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Posts from ethanedwards in thread „The Dawn Rider (1935)“
The Dawn Rider is a 1935 Western film starring John Wayne.
A remake of this film in 2012 cast Christian Slater in the role of John Mason.
I am biased towards, these Lone Star films.
I enjoy all of them, for all their whirlwind, few days, low budget filming,
they are a joy, and fun to watch.
Duke, as John Mason, sees only the polka-dot kerchief of his fathers killer.
The suspended build up, is handled nicely
as the 4 o'clock, gunfight begins.
Duke and his best friend are both in love with the same girl.
The best friend ends up being killed,concluding,Quote
t's gettin' dark John!...Tell Alice, I won't be home for dinner
Duke's heart-throb was the lovely Marion Burns,
with Yak, acting, and doing stunt work.
Perennial Earl Dwire, was there to add, to the cast.
Towards the end of these movies, Duke's cadence and delivery of dialogue,
were vastly different from the early ones.
He was more confident, and mature.
If critics did not hail any of the pictures as masterpieces, they did acknowledge,
that they were successful.
Where as the early ones attracted meagre comments,
on the later ones, there was complete agreement
in the trade about Duke's appeal.
Duke was finding his first real success at Monogram
The Dawn Rider 1935.COVER (1).jpg
"You'd better run along before a storm breaks, 'cause I've got a feeling I'm gonna cloud up and rain all over you.",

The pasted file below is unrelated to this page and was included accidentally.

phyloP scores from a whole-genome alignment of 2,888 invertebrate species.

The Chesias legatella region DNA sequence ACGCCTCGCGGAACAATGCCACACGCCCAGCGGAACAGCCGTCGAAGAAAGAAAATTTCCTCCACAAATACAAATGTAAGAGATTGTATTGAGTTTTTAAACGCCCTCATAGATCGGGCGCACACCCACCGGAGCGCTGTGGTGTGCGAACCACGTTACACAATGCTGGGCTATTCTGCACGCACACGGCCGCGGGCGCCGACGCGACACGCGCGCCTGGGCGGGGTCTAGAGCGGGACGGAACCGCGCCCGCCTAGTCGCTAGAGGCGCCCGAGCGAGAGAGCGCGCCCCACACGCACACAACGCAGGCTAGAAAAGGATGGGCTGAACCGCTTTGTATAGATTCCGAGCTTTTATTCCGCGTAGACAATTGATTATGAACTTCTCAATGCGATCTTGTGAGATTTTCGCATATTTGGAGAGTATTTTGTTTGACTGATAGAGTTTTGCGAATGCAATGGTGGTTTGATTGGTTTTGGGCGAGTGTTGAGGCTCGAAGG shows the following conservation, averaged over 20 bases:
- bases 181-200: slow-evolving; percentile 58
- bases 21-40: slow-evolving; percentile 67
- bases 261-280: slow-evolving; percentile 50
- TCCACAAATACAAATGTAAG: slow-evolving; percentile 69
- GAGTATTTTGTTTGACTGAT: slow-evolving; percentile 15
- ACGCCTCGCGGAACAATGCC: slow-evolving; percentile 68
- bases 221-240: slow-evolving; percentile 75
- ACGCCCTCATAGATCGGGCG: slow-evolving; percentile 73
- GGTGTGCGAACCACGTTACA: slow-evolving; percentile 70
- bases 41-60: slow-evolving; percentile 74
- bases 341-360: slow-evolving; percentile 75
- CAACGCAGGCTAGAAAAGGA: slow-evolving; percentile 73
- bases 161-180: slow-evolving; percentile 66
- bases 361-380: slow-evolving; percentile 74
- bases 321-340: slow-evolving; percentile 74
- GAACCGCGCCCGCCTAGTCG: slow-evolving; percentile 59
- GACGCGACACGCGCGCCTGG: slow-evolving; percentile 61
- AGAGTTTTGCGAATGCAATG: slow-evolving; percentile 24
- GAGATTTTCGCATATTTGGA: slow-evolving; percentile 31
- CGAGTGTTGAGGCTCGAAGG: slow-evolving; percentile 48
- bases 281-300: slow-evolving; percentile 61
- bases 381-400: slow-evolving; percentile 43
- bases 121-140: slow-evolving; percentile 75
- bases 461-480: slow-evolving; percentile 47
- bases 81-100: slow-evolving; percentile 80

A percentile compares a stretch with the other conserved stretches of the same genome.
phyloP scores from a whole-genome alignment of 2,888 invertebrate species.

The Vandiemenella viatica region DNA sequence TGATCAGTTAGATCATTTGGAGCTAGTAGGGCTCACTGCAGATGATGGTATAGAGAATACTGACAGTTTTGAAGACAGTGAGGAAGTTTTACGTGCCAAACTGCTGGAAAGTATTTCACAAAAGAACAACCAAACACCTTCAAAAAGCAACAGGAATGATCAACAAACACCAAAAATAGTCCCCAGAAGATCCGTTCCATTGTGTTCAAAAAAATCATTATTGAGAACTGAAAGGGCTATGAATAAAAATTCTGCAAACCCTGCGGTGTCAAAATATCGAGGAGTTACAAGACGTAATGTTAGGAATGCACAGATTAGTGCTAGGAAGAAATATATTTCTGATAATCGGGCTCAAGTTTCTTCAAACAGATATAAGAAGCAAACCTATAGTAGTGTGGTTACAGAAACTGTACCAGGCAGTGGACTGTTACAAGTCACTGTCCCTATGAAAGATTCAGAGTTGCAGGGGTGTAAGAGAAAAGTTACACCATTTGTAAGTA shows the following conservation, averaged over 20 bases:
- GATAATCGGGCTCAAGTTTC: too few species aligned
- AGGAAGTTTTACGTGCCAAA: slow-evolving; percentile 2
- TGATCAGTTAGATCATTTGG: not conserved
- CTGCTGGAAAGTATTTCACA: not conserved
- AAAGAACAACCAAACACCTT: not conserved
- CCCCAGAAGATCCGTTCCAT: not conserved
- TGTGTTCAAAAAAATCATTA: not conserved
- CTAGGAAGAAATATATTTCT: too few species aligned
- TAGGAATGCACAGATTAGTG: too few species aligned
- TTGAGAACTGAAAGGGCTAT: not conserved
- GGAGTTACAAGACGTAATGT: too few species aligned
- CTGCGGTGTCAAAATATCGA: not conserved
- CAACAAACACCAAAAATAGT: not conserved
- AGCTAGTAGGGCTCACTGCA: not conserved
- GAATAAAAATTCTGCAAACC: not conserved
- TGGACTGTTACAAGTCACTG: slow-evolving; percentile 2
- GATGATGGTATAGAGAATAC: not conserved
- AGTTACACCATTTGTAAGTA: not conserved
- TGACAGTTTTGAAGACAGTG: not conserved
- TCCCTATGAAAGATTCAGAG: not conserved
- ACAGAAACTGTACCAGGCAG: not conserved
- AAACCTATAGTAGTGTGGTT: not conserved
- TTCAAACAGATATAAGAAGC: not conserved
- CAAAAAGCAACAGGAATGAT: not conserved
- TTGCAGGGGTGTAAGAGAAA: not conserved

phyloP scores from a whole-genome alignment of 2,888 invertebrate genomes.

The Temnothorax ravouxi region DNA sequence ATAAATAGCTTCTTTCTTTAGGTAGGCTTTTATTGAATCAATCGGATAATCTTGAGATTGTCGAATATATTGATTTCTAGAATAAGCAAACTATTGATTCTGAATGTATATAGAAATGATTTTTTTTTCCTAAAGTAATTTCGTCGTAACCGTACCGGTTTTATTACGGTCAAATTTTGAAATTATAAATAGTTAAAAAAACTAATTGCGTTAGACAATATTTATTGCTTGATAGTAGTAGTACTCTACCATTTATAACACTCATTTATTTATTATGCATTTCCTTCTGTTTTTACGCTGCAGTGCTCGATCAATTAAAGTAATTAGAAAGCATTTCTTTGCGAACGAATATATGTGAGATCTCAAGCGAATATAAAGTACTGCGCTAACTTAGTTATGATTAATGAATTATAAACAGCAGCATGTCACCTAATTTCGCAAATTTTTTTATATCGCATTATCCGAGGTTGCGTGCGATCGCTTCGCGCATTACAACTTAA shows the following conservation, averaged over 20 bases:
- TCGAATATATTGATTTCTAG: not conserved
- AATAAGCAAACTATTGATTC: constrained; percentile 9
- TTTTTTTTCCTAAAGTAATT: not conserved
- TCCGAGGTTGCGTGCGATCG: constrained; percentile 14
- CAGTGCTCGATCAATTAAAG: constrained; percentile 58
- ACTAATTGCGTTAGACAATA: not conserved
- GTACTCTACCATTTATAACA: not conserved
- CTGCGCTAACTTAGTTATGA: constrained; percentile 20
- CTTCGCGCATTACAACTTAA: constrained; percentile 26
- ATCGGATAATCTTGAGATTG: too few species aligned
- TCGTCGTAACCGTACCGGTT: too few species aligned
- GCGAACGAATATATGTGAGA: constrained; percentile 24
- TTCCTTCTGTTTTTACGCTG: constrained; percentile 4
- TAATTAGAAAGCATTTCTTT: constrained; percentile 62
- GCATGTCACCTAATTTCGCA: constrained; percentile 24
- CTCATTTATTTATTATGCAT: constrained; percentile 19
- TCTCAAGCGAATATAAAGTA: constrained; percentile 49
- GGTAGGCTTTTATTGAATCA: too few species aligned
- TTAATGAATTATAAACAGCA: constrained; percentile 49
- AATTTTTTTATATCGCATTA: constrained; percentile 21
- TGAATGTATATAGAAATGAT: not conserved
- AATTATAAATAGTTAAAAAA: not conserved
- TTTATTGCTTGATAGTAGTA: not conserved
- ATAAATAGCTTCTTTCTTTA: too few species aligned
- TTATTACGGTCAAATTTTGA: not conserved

9 November 2004
Author: classicsoncall from United States
As in John Wayne's earlier film "Blue Steel", a polka dot neckerchief figures in the plot of this Lone Star production. It belongs to Rudd Gordon (Dennis Moore), the man who killed John Mason's (Wayne) father in a botched hold up attempt. Racing after the bandit gang, Mason is injured, and is nursed back to health by Rudd's sister Alice (Marion Burns). Alice is the object of Ben McClure's (Reed Howes) affection, but it seems she has eyes for Mason.
It doesn't take long for Mason to sort things out, and in a final gun battle, McClure takes out Rudd who lies in ambush for Mason, while the saloon owner portrayed by Yakima Canutt guns down McClure.
As in most of the Lone Star films, Wayne's character gets the girl in the end, even when he's not trying. In fact, Mason encourages McClure to propose to Alice, even after the engagement ring Ben bought for her winds up stolen. Nevertheless, the film closes on a wagon leaving town, Mason and Alice aboard with a sign on the back reading "Just Hitched Up".
If you're a John Wayne fan, you'll give this film a try, but don't expect much. It suffers from clumsy editing, and as typical with Wayne's other Lone Star films, the title has nothing to do with the story.
THE DAWN RIDER
DIRECTED BY ROBERT NORTH BRADBURY
PRODUCED BY PAUL MALVERN
LONE STAR PRODUCTIONS
Photo with the courtesy of lasbugas
INFORMATION FROM IMDb
This film is a remake of 1931's "Galloping Thru" which was directed by Lloyd Nolser and supervised by Paul Malvern from an original by Wellyn Totman.
"The Dawn Trail", produced by Malvern,now gives the original film's director,
Nosler, the story credit instead of Totman and rightly giving Nosler a more-correct screenplay credit.And, in 1938, Malvern makes the film again
---"Western Trails" with Bob Baker--- and this time Norton S. Parker is given the story credit.